Low lying placenta


What is this?

The placenta [afterbirth] is securely attached to the inside of the uterus, where it remains throughout the pregnancy, providing your baby with oxygen and nutrients via the umbilical cord. It is ideal if the placenta is attached high up on the wall of the uterus, well away from the cervix [neck of the womb] which will stretch and open to allow the baby to be born.

Unfortunately you have no control over which part of the uterine wall the placenta decides to attach itself to. With ultrasound scans carried out before 24 weeks gestation, it is quite common to find that the placenta is in the lower part of the uterus [low lying placenta].  

What will happen if I have a low-lying placenta?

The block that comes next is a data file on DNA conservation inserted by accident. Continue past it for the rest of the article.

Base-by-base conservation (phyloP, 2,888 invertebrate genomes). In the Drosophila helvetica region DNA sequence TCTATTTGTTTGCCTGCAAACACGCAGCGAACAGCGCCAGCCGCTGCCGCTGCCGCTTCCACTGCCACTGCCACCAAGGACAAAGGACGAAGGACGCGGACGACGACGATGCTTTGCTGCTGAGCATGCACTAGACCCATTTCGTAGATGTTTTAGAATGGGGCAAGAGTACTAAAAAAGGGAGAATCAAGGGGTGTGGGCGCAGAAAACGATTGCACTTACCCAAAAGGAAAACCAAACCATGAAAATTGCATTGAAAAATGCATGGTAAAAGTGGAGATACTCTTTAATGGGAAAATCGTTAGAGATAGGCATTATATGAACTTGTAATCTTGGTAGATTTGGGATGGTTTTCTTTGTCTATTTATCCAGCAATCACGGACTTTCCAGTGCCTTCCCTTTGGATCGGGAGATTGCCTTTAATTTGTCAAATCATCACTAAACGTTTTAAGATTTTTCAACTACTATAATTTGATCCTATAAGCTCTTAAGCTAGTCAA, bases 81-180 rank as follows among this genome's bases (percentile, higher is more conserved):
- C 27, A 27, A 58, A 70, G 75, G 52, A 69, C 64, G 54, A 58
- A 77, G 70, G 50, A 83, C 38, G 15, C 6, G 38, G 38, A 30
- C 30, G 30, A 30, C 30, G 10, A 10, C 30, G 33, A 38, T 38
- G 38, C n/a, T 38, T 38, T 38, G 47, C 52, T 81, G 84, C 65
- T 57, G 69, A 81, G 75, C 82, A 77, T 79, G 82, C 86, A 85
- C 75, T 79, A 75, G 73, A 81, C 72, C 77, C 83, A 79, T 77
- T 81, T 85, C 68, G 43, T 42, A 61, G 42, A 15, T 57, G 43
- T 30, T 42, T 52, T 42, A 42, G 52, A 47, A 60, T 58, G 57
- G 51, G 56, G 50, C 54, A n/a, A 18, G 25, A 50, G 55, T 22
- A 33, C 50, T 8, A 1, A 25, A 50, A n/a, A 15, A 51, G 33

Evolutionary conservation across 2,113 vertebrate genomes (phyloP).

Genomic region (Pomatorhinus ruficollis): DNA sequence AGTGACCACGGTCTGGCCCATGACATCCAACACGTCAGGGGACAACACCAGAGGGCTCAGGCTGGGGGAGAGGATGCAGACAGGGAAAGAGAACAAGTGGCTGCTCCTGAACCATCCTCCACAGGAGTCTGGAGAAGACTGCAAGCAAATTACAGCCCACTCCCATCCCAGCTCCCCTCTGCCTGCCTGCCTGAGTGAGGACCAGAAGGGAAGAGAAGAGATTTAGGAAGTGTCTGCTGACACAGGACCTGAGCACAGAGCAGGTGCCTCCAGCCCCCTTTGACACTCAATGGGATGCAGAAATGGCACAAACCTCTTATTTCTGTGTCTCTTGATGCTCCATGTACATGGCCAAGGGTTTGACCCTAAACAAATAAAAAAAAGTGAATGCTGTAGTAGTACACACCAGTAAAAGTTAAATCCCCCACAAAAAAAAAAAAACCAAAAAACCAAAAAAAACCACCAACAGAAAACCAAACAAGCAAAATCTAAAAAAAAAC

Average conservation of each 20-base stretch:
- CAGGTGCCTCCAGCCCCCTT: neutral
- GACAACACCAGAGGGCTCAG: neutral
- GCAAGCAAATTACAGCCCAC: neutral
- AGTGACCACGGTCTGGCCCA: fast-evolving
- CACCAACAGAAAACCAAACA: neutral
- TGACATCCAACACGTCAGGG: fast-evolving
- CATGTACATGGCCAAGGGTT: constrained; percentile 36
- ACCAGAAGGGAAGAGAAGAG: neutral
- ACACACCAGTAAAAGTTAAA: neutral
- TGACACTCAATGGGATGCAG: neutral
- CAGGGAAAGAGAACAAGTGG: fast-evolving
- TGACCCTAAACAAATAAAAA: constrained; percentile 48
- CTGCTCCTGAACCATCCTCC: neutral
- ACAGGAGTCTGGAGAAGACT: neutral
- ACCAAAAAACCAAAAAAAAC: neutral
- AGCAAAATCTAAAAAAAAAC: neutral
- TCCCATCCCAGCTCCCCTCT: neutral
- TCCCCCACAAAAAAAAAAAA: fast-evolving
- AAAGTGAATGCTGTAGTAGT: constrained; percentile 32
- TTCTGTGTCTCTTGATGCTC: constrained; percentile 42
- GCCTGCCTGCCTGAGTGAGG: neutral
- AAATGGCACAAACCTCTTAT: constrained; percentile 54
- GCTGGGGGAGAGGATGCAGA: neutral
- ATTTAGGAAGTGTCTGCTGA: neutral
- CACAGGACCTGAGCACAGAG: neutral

If you are told after your anomaly scan that your placenta is low lying, you will be asked to come back for another scan a few weeks later to see if it has moved. This can be confusing, as the placenta itself does not really move at all.

What happens is that as the uterine wall grows and expands, it carries the placenta upwards and outwards, and further away from the cervix. If this happens, you dont have anything to worry about.

What if it doesnt move?

Sometimes a placenta is anchored very low down, or even partially or completely covering the cervix. In this case, even when the uterus grows, the placenta does not move further up. This is called placenta praevia.